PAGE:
Emergence – A Transformational Approach

Emergence – A Transformational Approach

The 100th and 101st Malcolm Baldrige Quality Awards (USA) were awarded by the US Department of Commerce at a ceremony in Baltimore, Maryland, in April of 2014. The National Institute of Standards and Technology (NIST), an agency of the U.S. Department of Commerce, sponsors the award and the American Society administers the process. I had the privilege of attending the ceremony that was coupled with The Quest for Excellence Conference, which looks into the practices of the award winners.

What caught my attention were the two 2013 award winners. The Pewaukee School District and Sutter Davis Hospital are organizations on the medium-to-small size that demonstrate the transformation principle of emergence. Emergence is when breakthrough change rises from within the organization; it doesn’t filter down from the top.

Complex systems characteristics of high diversity, adaptation, interdependency and consecutiveness causes top down change to be less effective and it tends to fail in effectiveness. As a result, as our organizations have become larger and more complex, breakthrough is more likely to materialize from strong middle leadership.

Both organizations are part of bigger systems, but their leadership moved to have their respective performance stand apart. Their breakthrough results weren’t through top down programs of the larger systems, but the ingenuity and drive of these two smaller units.

What both of the award winners demonstrate is that the place to watch for excellence is in the middle. As our systems become more complex and impacted by global accelerated change big systems have a tough time in charting the course. This doesn’t mean they don’t have a role. Setting mission, vision and policy are important duties by the governing or parent organization. But for real inventiveness and performance, the transformational changes emerge from the middle and bottom. It is here that purposeful leaders have the leverage to make breakthroughs. The larger organization can hamper or help this concept of emergence. The smart ones encourage and support leaders within.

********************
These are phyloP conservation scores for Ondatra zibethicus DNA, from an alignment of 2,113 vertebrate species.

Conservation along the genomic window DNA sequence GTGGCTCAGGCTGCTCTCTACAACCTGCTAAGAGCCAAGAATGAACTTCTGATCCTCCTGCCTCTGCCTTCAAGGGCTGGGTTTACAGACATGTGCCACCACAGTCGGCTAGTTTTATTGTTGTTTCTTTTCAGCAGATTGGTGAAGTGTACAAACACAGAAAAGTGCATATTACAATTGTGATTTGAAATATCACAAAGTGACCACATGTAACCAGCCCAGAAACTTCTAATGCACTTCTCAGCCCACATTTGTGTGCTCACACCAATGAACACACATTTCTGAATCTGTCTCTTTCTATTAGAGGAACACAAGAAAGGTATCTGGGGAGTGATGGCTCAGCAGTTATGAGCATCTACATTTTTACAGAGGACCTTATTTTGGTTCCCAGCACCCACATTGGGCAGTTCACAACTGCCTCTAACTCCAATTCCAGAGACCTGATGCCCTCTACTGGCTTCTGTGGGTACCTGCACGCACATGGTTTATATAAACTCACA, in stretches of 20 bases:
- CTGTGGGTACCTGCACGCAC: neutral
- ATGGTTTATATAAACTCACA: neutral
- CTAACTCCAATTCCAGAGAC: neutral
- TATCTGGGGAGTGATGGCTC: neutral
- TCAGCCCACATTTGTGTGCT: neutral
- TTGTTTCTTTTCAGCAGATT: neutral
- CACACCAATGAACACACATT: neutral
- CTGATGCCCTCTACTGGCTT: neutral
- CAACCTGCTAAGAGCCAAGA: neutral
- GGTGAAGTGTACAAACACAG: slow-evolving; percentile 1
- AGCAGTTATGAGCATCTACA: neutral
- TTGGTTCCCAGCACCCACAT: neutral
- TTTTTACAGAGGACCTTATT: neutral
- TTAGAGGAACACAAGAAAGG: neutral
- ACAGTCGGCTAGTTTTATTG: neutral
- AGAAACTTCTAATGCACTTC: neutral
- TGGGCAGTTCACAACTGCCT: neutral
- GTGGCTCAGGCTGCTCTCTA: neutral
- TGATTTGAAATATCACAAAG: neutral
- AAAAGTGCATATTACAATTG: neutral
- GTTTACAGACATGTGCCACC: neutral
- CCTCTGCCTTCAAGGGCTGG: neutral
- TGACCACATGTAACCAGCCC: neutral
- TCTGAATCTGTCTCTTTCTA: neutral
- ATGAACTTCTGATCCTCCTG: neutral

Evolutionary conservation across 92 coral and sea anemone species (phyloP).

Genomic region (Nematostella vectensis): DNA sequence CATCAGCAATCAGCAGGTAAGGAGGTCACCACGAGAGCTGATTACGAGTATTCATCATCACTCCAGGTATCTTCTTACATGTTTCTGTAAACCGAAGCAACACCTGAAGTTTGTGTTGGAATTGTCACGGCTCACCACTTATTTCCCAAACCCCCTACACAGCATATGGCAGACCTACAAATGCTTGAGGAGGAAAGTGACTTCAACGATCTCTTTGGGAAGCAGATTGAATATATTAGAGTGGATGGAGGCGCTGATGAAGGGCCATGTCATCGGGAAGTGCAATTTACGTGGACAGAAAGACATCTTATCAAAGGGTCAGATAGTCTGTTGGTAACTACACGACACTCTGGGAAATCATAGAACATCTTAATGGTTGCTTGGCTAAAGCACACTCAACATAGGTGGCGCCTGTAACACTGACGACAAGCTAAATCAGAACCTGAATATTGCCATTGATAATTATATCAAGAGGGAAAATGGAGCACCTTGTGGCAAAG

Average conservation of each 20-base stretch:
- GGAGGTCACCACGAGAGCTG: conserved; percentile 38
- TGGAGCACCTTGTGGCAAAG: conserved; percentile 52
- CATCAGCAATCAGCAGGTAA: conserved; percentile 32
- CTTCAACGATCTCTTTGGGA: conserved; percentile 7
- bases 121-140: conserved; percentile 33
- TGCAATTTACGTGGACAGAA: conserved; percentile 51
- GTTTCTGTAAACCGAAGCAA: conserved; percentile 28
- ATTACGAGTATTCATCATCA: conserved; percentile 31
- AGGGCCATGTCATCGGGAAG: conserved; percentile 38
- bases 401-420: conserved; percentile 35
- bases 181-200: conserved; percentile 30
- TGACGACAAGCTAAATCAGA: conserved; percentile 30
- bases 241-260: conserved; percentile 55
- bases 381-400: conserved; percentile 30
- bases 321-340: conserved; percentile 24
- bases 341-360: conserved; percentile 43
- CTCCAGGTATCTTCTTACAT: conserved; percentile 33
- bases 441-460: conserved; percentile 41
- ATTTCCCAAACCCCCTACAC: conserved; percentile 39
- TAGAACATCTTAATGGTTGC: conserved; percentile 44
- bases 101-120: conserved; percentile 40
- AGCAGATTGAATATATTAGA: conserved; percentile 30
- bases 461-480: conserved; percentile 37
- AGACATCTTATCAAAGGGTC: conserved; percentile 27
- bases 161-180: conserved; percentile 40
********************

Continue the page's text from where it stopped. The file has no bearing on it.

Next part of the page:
Transformational Insights:

  1. If you are leading a unit within a larger organization, the opportunity to create breakthrough performance is at hand. Take the resources you have been entrusted with and be bold. Be the transformational leader who goes beyond optimization of resources and instead, uses these resources to create.
  2. If you are at the top of a large organization, cultivate the ground for your leaders to be transformational. Give your leaders the latitude to fashion their units into something unique and powerful…pointing in the direction you have established.

You can learn more about these organizations by reading their profiles on the Baldrige Award site:

Education – Pewaukee School District; Superintendent Dr. JoAnn Sternke
Health Care – Sutter Davis Hospital; CEO Janet Wagner

Read more  about the 2014 Malcolm Baldrige Quality Awards, which have just been announced.

  • Service: PricewaterhouseCoopers, Public Sector Practice
  • Health Care: Hill Country Memorial
  • Health Care: St. David’s HealthCare
  • Nonprofit: Elevations Credit Union